-- Collecting personally identifiable information through the use of a keystroke logging function.
-- Inducing the owner or authorized user to install a computer software component, or preventing reasonable efforts to block the installation of or to disable a software component, by taking certain actions.
-- Misrepresenting that installing a separate software component or providing log-in and password information was necessary for security or privacy reasons.
-- Inducing the owner or authorized user to install or execute software by misrepresenting the identity or authority of the person providing the software.
-- Inducing the owner or authorized user to provide personally identifiable, password, or account information to another person by misrepresenting the identity of the person seeking the information or without the intended recipient's authority.
-- Removing or disabling a security, antispyware, or antivirus technology installed on a computer.
-- Installing or executing additional software components to cause a person to use them in a way that violated any other provision of the bill.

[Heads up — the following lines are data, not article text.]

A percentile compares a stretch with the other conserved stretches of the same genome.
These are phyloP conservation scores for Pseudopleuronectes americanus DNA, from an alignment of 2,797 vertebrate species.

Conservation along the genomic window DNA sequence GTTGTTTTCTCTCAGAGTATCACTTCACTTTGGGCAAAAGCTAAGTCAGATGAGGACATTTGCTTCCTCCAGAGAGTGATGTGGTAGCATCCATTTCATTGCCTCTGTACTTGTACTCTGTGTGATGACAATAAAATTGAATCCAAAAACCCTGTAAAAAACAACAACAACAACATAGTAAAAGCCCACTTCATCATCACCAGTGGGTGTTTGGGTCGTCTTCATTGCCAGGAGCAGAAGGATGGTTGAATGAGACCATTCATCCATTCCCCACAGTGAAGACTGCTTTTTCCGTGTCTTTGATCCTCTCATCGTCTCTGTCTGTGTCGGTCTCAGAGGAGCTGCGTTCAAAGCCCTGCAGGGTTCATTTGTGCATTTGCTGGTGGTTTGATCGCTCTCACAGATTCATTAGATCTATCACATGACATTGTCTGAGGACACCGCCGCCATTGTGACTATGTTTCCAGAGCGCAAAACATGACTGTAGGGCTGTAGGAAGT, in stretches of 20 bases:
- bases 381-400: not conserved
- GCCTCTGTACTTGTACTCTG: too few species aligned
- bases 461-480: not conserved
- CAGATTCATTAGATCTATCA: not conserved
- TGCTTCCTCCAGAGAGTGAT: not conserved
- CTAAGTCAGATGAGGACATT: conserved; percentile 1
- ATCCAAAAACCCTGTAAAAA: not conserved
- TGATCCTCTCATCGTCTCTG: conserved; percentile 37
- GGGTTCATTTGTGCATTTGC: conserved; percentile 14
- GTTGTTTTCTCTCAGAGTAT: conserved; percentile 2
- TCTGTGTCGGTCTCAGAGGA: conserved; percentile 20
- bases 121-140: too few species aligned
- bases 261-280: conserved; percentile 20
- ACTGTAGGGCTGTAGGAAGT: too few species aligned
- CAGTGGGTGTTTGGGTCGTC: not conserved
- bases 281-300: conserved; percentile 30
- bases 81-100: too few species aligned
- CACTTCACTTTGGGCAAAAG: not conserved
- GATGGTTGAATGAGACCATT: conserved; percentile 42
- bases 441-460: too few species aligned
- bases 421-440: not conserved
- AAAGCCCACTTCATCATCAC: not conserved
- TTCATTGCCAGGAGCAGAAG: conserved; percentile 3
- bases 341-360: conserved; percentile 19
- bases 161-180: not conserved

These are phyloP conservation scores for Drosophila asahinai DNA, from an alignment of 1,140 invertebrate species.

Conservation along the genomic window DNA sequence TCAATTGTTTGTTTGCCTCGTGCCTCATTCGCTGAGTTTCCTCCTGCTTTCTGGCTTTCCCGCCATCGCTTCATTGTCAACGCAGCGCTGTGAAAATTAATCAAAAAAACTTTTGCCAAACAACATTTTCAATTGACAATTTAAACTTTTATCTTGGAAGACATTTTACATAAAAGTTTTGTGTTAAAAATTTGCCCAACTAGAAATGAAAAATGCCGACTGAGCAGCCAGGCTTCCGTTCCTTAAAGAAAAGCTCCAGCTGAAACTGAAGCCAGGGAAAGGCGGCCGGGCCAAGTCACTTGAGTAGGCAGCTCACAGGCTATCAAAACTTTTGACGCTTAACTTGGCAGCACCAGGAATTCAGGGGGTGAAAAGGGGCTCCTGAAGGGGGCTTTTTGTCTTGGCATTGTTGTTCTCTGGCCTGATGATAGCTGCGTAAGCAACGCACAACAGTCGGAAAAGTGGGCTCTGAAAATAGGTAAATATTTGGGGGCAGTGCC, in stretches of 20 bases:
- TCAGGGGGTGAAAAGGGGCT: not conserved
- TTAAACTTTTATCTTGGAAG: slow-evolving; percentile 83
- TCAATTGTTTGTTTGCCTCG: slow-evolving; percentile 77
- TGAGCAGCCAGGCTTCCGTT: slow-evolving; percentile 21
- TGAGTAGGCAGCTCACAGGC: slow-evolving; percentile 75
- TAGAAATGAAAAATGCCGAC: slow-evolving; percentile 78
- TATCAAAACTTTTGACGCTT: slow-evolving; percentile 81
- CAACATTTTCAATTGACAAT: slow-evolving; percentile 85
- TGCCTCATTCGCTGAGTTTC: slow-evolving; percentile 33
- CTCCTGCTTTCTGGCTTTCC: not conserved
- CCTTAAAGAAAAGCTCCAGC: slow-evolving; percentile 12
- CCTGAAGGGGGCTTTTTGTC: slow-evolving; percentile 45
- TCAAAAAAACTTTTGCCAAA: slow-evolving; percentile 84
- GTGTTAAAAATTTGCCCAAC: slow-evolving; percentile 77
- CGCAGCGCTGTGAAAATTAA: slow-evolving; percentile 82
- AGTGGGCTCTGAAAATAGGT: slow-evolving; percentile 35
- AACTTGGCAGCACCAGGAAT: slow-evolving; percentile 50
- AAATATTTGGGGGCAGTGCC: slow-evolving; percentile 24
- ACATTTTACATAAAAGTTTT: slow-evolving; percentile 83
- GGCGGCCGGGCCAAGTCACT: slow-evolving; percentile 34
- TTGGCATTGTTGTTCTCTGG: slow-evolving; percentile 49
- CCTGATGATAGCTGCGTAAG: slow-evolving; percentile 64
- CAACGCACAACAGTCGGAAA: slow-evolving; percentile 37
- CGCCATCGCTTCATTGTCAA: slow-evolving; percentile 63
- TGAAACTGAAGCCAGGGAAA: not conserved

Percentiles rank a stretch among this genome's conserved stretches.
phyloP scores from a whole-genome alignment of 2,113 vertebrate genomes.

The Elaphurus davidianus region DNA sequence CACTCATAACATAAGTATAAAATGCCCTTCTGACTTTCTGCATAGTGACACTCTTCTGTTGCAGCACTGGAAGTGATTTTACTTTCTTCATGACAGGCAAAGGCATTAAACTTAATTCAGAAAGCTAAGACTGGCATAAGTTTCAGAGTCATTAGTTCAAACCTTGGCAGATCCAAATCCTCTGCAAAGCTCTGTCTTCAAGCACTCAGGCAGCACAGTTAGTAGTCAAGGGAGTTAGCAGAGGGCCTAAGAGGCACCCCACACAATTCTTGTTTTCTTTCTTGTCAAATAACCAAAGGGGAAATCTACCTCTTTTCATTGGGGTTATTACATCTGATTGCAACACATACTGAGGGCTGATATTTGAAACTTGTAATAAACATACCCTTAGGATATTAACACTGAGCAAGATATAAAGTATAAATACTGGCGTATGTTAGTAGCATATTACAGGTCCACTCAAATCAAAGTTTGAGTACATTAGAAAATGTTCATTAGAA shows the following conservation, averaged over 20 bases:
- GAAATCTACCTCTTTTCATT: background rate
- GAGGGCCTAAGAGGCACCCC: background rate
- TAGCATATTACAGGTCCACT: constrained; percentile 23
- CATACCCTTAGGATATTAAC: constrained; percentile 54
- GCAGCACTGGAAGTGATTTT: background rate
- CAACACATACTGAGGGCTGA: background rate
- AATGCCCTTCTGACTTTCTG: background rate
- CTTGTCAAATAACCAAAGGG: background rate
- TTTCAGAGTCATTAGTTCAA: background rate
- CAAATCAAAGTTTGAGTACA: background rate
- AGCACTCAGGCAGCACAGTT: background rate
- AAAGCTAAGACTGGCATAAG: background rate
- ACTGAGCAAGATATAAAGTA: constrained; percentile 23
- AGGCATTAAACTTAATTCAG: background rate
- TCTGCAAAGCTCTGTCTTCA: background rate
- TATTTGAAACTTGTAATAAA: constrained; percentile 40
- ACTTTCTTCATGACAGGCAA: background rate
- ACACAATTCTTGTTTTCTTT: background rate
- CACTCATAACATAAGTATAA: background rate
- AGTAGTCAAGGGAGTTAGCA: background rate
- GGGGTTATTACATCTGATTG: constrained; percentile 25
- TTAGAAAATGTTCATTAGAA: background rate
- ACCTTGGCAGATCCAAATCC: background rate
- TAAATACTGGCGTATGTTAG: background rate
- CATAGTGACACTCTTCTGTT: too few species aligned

In its discretion, the Federal Trade Commission (FTC) could seek a civil penalty of up to $3.0 million for a violation of this prohibition.
The bill also would make it unlawful to transmit to a protected computer any information collection program or to execute any information collection program installed on a protected computer, unless the program provided notice before execution of any of the information collection functions and included specific required functions. The notice would have to state that the program would collect and transmit information about the user or about websites the user visited and use that information to display advertising. The notice would have to provide for the user to grant or deny consent and to abandon or cancel the transmission or execution without granting or denying consent. For a violation of those provisions, the FTC could seek a civil penalty of up to $1.0 million.
The bill would exempt from liability a telecommunications carrier, an information service or interactive computer service provider, a cable operator, or transmission capability provider in performing its duties. The SPY ACT would not apply to any act taken by a law enforcement agent in the performance of official duties, or the transmission or execution of an information collection program in compliance with a law enforcement, investigatory, national security, or regulatory agency or department of the United States or any state in response to a request or demand made under authority granted to that agency or department. The bill also includes other security-related exceptions.